I first met Joe in the summer of 2013 working in Kodiak, Alaska, as seafood processors. We didn’t become friends there, but after our stint, we stumbled across each other on the street here in Seattle, recognized each other and became chums, mates. I respected how hard I saw him work on Kodiak and instantly appreciated his good nature and friendly demeanor.
Joe was a fart smeller, I mean “smart feller” (the kinda joke I know he would’ve wanted to be said in his requiem). I think I knew him better than anyone else here in Seattle.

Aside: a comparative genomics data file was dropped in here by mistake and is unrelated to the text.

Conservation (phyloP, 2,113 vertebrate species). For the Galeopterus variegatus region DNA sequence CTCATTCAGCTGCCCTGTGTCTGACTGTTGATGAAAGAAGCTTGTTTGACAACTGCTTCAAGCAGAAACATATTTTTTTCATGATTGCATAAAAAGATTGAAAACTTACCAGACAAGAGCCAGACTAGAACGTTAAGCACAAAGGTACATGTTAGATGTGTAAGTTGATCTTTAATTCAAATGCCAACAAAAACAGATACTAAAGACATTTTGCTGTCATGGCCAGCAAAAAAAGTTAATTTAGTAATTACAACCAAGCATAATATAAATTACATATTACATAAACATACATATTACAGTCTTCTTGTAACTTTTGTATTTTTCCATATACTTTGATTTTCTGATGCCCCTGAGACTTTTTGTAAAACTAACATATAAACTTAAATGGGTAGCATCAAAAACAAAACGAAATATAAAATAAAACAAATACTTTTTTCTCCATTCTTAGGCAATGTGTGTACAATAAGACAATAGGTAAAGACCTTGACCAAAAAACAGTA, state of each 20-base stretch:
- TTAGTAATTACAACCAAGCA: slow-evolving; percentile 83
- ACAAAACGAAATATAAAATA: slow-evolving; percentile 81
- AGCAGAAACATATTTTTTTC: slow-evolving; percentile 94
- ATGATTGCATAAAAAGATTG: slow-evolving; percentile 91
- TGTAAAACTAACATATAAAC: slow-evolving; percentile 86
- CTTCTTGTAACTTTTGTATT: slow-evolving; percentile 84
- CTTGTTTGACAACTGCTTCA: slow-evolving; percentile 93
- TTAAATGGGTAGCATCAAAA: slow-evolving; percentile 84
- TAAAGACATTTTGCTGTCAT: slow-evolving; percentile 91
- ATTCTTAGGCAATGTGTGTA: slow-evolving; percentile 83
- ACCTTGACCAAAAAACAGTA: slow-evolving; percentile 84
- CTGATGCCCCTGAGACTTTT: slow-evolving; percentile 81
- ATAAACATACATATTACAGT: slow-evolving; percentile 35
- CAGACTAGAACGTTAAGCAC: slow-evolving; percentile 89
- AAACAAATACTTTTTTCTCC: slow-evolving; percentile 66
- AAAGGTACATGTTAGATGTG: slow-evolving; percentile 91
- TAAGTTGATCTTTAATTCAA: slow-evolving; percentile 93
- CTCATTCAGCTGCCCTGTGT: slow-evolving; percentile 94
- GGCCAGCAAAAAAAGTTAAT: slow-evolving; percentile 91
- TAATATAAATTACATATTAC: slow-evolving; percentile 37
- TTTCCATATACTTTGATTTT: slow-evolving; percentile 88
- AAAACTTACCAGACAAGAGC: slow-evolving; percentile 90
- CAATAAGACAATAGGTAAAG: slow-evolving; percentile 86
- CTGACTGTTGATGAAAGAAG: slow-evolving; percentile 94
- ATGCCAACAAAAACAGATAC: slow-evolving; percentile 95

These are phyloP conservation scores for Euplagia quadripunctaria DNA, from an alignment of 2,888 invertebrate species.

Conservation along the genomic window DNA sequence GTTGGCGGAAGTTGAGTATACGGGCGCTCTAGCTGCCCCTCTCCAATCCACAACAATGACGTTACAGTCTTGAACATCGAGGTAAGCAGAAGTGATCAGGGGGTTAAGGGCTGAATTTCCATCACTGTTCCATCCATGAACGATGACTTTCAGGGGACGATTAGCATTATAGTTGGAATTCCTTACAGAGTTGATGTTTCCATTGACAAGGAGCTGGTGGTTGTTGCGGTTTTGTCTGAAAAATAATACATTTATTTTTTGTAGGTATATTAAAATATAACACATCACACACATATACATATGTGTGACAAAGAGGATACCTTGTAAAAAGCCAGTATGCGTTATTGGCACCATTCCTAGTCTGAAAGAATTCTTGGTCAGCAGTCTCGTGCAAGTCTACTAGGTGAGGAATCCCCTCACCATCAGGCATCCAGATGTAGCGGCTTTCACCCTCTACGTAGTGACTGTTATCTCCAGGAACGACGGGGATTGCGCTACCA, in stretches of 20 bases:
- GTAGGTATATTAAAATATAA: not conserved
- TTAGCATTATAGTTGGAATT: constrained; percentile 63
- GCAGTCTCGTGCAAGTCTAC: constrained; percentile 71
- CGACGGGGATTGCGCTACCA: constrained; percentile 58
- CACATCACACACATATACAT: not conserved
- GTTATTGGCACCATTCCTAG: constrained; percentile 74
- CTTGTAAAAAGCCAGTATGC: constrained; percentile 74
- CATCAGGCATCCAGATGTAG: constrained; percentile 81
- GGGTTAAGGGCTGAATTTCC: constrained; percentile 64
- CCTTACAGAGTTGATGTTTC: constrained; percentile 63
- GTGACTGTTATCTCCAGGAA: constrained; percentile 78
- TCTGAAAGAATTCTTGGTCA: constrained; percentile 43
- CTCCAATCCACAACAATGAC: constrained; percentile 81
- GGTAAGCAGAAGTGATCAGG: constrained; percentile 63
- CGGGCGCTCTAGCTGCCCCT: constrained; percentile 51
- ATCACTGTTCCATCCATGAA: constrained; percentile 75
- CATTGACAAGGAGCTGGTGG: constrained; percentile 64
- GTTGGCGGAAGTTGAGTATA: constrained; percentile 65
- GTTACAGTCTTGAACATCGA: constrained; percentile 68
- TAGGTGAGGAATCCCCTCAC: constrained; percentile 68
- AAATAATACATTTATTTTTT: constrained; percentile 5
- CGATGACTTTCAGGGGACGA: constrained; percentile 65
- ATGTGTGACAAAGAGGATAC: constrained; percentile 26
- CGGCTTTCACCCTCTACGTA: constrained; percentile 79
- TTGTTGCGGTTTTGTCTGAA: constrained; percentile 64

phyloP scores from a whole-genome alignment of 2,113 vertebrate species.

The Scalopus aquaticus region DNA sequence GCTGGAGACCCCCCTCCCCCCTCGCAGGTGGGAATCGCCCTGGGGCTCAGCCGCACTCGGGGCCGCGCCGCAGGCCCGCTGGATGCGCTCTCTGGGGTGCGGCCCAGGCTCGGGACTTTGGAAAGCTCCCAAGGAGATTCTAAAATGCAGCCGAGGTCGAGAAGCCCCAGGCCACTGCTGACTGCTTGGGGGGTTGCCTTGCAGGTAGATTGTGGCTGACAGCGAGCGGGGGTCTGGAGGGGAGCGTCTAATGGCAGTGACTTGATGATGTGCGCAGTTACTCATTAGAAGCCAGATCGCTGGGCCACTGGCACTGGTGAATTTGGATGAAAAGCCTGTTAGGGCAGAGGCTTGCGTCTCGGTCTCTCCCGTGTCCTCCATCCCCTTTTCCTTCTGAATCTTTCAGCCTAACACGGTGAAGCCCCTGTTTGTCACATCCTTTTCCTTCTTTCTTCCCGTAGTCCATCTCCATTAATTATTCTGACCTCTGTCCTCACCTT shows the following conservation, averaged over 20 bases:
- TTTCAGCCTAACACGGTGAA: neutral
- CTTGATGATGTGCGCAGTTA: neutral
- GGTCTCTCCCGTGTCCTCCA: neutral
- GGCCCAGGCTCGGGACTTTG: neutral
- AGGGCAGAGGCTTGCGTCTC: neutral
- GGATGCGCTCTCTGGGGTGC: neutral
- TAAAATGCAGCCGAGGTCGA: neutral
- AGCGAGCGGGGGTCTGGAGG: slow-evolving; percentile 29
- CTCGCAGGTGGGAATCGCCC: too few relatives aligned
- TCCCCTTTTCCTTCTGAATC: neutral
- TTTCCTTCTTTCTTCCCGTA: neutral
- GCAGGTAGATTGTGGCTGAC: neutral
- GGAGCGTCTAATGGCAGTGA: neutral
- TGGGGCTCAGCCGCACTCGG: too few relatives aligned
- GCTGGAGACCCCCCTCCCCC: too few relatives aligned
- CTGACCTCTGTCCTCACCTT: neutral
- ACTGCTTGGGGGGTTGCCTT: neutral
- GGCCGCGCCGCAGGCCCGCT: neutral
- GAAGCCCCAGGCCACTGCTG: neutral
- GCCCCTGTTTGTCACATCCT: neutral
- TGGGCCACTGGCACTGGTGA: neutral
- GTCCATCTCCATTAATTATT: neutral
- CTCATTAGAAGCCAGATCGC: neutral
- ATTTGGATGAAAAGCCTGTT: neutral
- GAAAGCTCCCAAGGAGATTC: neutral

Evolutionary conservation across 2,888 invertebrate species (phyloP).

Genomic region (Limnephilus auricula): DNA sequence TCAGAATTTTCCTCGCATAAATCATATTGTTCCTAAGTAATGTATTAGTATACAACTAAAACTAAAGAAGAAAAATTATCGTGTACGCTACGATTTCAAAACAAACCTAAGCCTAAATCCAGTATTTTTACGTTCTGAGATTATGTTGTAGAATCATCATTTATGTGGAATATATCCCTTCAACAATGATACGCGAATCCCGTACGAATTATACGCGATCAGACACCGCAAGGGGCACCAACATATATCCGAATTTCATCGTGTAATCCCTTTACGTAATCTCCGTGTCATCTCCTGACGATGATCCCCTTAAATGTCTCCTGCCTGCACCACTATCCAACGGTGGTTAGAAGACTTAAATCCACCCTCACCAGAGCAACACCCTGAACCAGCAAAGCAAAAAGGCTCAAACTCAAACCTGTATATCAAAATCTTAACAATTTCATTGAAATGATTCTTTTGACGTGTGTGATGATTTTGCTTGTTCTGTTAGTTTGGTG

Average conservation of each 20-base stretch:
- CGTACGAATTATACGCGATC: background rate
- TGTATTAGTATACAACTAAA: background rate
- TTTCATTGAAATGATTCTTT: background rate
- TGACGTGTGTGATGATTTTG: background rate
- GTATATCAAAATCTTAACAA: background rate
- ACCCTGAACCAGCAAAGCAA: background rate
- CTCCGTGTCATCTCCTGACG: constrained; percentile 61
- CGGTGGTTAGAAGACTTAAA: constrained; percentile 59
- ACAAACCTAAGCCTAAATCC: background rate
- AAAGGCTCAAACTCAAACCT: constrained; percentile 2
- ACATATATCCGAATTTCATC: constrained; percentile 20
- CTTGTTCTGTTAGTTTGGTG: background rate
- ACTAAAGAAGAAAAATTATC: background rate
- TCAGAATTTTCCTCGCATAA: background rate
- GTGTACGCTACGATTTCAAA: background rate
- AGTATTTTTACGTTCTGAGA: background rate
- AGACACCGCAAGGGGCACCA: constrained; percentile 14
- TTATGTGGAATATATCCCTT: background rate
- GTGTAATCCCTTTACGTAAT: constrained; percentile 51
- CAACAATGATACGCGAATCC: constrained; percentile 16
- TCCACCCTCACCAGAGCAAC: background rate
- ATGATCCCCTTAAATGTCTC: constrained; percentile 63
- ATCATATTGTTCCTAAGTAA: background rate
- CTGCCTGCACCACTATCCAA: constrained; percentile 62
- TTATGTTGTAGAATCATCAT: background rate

I understood that he saw his future, and it was bleak to him. While he took it in stride for a while, sadly and ultimately, he succumbed to it. Imperfection of life, loss, turmoil.
It is what happens when you lose family, lose yourself. You lose hope. Joe was lost and didn’t accept the help offered to him. He punished himself, like most of us do, but more so. He was a very sad man who always put on a happy face as to not drag down those around him. He was conscientious and kind, happy many times, even though you could see the sadness in his eyes as he laughed.
He was not perfect. None of us are. I liked him, I was his friend. I will miss him.
Joe, I’m sorry I didn’t get to say goodbye. I’m pissed at you for giving up so early, but your life was your own, with no fate but what you made. Rest in peace, brother. I’ll see you on the other side.